02 Oktober 2009

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Earthquake and local wisdom

The earthquake in West Sumatra, especially in Padang, the capital city, and towns and villages along the west Sumatran coast and in the inhabited parallel mountainous parts of the region, is another unavoidable natural disaster in Indonesia, following the recent earthquake in West Java.
These are reminders as to how dangerous the regions in the Ring of Fire can be, and therefore how Indonesia has to learn lessons and become better prepared, and as soon as possible, to handle upcoming natural disasters.

West Sumatra, which the local population calls Minangkabaunese, is one of the critical points in the Ring of Fire in the Indian Ocean. The explosion of the Singgalang Mountain, at the end of 18th century, for example, caused the deaths of thousands of people, so that Padang Panjang, Bukittinggi, and the villages around the mountain became haunted by large numbers of vultures.
The residents of the province are accustomed to natural disasters, especially those who live on the slippery slopes of the very mountainous region, at the base of four or five active volcanoes, on the banks of rivers, lakes and the sea, or on the floor of the valleys.
Before this latest quake, the region had suffered from recent floods and landslides. The biggest recent disaster was of course when the coal mining tunnels exploded and were devastated in Sawahlunto, when 181 people lost their lives, in the middle of 2009.
Generally speaking, if you stay in the West Sumatra region for a year, you will experience earthquakes several times. People who live around Mt. Marapi one of active volcanoes there, in the towns and villages surrounding the mountain, regularly experience small explosions shaking the earth and producing massively volcanic plumes. The area can also be hit by tsunamis.
If you travel from Padang to Padang Panjang, it is common that you face long traffic jams. Some parts of the roads are easily subject to breaks and fractures because of landslides, *quakes or instability, especially in the highlands.
Padang itself, an old city built centuries ago, is situated along very narrow stretch of coast between the hills and the sea, so transportation access to other regions consists of winding and hilly roads. Because of the limited flat land, the main part of the city, which is close to the edge of the sea, is only around 0-2 meters above sea level with frequent flooding submerging the area. This happens almost every year.
What makes the people keep living there, if we talk more spiritually, is that they believe that wherever they live, it is still tanah tuan Allah, the earth of God.
They believe that even if they can escape from a galodo (landslide) by moving to a supposedly safer area, that death may still come to them all.
These dangerous natural conditions are taken by the people as unavoidable challenges. They say in one of their aphorisms that kalo takuik dilamun ombak, jan barumah di tapi pantai, (if you are scared of being submerged by huge waves, don't live on the coast).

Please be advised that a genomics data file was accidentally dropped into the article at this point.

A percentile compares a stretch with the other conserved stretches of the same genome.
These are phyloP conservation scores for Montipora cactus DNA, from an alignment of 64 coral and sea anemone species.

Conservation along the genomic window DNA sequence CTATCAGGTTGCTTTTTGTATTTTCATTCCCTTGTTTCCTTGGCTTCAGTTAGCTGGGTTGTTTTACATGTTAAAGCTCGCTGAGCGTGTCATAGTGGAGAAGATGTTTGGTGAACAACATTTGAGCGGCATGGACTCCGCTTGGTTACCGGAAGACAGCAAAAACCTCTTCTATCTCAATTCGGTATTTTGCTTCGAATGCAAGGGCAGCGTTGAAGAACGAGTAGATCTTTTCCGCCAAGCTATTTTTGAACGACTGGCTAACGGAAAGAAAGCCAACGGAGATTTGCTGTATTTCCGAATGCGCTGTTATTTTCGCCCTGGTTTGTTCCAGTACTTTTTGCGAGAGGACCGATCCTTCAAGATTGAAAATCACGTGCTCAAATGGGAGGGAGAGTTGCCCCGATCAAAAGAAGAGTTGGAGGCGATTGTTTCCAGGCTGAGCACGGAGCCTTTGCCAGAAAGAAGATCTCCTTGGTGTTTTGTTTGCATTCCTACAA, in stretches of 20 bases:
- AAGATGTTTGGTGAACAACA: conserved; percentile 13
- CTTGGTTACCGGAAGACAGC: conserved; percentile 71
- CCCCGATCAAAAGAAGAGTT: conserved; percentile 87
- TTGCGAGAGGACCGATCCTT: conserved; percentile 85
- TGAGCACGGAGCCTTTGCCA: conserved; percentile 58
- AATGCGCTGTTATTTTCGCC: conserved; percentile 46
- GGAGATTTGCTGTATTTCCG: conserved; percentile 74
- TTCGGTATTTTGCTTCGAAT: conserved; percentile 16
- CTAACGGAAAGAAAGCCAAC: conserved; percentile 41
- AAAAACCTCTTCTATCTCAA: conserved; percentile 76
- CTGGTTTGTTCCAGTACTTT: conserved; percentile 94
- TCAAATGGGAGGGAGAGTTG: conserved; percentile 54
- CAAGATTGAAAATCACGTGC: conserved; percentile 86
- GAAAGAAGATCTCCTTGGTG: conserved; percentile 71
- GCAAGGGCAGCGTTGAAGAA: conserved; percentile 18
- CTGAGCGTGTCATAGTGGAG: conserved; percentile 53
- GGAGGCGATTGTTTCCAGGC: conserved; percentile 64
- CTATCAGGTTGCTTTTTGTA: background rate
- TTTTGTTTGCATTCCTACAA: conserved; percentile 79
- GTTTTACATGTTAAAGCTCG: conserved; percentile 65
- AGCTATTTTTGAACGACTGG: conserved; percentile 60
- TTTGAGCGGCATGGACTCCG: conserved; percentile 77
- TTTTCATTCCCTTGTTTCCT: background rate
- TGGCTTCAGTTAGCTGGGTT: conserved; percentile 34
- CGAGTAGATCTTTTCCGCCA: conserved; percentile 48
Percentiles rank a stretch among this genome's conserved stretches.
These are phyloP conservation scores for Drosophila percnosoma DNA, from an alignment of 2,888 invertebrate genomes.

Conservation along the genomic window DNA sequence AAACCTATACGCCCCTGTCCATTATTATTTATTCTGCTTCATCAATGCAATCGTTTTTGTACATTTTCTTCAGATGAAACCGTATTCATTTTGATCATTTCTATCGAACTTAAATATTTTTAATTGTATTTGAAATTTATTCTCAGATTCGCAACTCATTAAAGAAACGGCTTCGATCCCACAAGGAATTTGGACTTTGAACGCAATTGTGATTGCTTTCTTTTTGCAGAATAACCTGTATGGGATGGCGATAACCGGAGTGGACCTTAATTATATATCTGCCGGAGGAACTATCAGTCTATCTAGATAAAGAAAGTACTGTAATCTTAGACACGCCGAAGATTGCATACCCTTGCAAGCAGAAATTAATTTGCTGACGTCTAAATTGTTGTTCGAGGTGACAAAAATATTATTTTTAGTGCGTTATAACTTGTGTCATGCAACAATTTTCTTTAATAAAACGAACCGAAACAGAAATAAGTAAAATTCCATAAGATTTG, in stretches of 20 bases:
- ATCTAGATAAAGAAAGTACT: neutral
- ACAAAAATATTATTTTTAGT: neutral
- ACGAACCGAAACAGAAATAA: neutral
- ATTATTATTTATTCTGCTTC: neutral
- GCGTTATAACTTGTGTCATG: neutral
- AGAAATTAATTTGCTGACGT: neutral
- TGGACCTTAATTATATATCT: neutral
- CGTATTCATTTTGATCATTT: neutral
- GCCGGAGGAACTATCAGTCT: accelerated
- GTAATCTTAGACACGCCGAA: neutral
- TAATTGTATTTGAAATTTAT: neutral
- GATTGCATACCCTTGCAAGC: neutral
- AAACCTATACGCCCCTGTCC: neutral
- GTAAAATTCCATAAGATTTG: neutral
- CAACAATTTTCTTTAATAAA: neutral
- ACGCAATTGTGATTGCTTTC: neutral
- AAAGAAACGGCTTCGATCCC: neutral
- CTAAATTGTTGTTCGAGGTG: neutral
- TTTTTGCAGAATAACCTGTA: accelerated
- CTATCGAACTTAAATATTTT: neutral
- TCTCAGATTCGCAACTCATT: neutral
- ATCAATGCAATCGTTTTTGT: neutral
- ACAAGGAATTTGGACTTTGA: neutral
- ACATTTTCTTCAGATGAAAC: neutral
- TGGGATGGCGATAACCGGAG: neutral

But the people are certainly not so passive that they accept their destinies in such a fatalistic way. They have their own local wisdom to help avoid or at least to minimize the impacts of disasters.
Take a look at the construction designs of the traditional houses or buildings for example. Most of them are made of wood and are constructed as flexible buildings, so that if an earthquake or flood takes place, the damage will be minimal.
But now, of course, as modernization changes haluan kapal (the direction of the ship), as the Minangkabauneses say, disasters seem to take more victims than before. And now we have seen how the victims of the Sept. 30, earthquake were mostly trapped in allegedly modern but weaker buildings.
And there are many other kinds of local folklore, know-how or wisdom which have helped the people in the area to live more safely and peacefully for a long, long time.
Now, as the earthquake has partly destroyed the region, besides material help and donations, it is a must to help local people to keep their living local wisdom alive and to revive dead or dying traditions, because these have carried the values the people lean on in times of hardship and disaster, and have helped them to survive successfully despite past disasters.
These traditional wisdoms are important to know. Let's help to bring them back to help them to be able to tagak di ateh kaki surang (to rely on their own efforts to sustain their lives) and convince them that the philosophy alam takambang jadi guru (the universe teaches unlimited wisdom) should be maintained, so that the latest disaster becomes one more lesson in preparing for a better and more constructive future with new knowledge and consciousness.

Opinion The Jakarta Post 02 Oktober 2009

Khairil Azhar

The writer, is a Minangkabaunese living in Jakarta.